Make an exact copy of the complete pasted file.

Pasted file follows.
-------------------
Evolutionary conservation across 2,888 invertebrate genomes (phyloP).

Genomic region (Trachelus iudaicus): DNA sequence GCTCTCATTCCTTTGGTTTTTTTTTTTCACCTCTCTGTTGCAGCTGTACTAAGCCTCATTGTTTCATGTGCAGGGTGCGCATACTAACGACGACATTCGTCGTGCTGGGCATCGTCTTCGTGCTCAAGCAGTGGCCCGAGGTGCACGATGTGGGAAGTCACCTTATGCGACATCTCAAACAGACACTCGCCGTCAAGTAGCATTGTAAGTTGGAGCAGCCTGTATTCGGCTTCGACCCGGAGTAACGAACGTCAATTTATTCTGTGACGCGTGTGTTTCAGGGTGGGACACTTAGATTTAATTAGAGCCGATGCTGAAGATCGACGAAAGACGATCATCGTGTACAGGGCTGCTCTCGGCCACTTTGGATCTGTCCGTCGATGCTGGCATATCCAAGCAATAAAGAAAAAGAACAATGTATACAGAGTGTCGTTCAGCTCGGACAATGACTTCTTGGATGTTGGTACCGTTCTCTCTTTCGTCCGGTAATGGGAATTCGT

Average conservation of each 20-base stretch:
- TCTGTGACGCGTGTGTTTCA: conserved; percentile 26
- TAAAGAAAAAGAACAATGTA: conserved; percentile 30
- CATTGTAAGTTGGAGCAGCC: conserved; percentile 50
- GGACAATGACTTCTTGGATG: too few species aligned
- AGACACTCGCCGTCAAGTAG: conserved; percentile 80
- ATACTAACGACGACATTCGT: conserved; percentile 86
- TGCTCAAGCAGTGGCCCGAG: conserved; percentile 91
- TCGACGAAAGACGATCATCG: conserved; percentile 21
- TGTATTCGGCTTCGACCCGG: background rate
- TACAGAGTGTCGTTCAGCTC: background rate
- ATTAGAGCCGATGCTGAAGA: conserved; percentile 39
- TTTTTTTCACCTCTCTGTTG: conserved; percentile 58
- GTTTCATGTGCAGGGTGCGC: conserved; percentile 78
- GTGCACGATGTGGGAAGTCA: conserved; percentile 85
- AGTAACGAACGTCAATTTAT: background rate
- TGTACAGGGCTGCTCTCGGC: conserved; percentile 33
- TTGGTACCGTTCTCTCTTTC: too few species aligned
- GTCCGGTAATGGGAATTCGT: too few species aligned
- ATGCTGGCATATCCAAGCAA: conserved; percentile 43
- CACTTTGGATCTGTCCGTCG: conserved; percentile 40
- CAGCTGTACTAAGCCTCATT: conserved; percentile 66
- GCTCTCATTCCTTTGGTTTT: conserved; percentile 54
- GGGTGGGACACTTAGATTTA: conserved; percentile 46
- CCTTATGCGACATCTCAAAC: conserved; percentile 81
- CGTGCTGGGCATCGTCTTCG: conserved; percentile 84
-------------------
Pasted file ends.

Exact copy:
Evolutionary conservation across 2,888 invertebrate genomes (phyloP).

Genomic region (Trachelus iudaicus): DNA sequence GCTCTCATTCCTTTGGTTTTTTTTTTTCACCTCTCTGTTGCAGCTGTACTAAGCCTCATTGTTTCATGTGCAGGGTGCGCATACTAACGACGACATTCGTCGTGCTGGGCATCGTCTTCGTGCTCAAGCAGTGGCCCGAGGTGCACGATGTGGGAAGTCACCTTATGCGACATCTCAAACAGACACTCGCCGTCAAGTAGCATTGTAAGTTGGAGCAGCCTGTATTCGGCTTCGACCCGGAGTAACGAACGTCAATTTATTCTGTGACGCGTGTGTTTCAGGGTGGGACACTTAGATTTAATTAGAGCCGATGCTGAAGATCGACGAAAGACGATCATCGTGTACAGGGCTGCTCTCGGCCACTTTGGATCTGTCCGTCGATGCTGGCATATCCAAGCAATAAAGAAAAAGAACAATGTATACAGAGTGTCGTTCAGCTCGGACAATGACTTCTTGGATGTTGGTACCGTTCTCTCTTTCGTCCGGTAATGGGAATTCGT

Average conservation of each 20-base stretch:
- TCTGTGACGCGTGTGTTTCA: conserved; percentile 26
- TAAAGAAAAAGAACAATGTA: conserved; percentile 30
- CATTGTAAGTTGGAGCAGCC: conserved; percentile 50
- GGACAATGACTTCTTGGATG: too few species aligned
- AGACACTCGCCGTCAAGTAG: conserved; percentile 80
- ATACTAACGACGACATTCGT: conserved; percentile 86
- TGCTCAAGCAGTGGCCCGAG: conserved; percentile 91
- TCGACGAAAGACGATCATCG: conserved; percentile 21
- TGTATTCGGCTTCGACCCGG: background rate
- TACAGAGTGTCGTTCAGCTC: background rate
- ATTAGAGCCGATGCTGAAGA: conserved; percentile 39
- TTTTTTTCACCTCTCTGTTG: conserved; percentile 58
- GTTTCATGTGCAGGGTGCGC: conserved; percentile 78
- GTGCACGATGTGGGAAGTCA: conserved; percentile 85
- AGTAACGAACGTCAATTTAT: background rate
- TGTACAGGGCTGCTCTCGGC: conserved; percentile 33
- TTGGTACCGTTCTCTCTTTC: too few species aligned
- GTCCGGTAATGGGAATTCGT: too few species aligned
- ATGCTGGCATATCCAAGCAA: conserved; percentile 43
- CACTTTGGATCTGTCCGTCG: conserved; percentile 40
- CAGCTGTACTAAGCCTCATT: conserved; percentile 66
- GCTCTCATTCCTTTGGTTTT: conserved; percentile 54
- GGGTGGGACACTTAGATTTA: conserved; percentile 46
- CCTTATGCGACATCTCAAAC: conserved; percentile 81
- CGTGCTGGGCATCGTCTTCG: conserved; percentile 84